Huntington disease is a progressive and incurable genetic condition that affects movement, cognition and behaviour. Brain metabolism in the hereditary disorder is abnormal, with decreased use of glucose. To compensate, researchers believe that branched chain amino acids (BCAA) are used during energy production in the Krebs cycle, meaning BCAA are in short supply. Researchers hypothesised that providing an alternative source of substrates for the Krebs cycle could improve brain metabolism.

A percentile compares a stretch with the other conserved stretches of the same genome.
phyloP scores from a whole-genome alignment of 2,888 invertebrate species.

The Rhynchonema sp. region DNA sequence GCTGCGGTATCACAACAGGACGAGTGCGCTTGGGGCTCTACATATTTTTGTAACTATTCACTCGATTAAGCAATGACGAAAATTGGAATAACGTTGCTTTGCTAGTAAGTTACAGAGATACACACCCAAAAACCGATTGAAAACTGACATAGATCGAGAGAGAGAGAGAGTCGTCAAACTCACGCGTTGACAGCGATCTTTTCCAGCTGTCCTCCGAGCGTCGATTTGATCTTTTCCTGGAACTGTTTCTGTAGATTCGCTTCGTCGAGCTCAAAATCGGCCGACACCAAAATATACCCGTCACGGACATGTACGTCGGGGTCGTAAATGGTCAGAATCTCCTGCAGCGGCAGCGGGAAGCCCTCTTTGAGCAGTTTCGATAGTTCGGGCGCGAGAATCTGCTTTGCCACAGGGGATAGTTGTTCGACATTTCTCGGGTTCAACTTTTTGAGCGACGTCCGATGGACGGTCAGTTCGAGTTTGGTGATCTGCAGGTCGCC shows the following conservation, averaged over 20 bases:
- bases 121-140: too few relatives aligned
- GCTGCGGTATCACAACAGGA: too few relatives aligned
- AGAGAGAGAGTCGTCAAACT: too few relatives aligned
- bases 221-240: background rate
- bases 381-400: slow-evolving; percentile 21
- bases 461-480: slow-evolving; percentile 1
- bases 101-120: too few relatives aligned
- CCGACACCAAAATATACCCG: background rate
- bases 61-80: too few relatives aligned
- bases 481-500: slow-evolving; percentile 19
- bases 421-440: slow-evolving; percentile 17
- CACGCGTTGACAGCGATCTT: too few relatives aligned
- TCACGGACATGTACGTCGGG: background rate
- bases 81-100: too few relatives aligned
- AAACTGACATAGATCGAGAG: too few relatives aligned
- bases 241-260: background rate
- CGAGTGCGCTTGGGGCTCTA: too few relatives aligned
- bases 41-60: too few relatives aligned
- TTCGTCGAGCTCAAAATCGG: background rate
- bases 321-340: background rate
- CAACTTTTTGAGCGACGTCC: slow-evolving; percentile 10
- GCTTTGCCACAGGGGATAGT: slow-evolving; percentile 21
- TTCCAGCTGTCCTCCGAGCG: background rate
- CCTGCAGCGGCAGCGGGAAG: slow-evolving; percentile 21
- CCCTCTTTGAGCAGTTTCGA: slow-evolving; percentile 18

In a small proof-of-concept study published in Neurology (online, 7 January 2015)
, ten patients with early symptoms of the disease were given the fatty acid food supplement triheptanoin oil. Metabolism of triheptanoin in the liver provides substrates that effectively fuel the Krebs cycle. After a month of administering triheptanoin oil, patients’ brain metabolism profile, assessed by magnetic resonance spectroscopy, went from abnormal to more normal (P=0.005) and there was an improvement in motor function (P=0.012).
Next, the researchers would like to analyse how triheptanoin oil affects other symptoms of Huntington disease, such as deterioration of parts of the brain.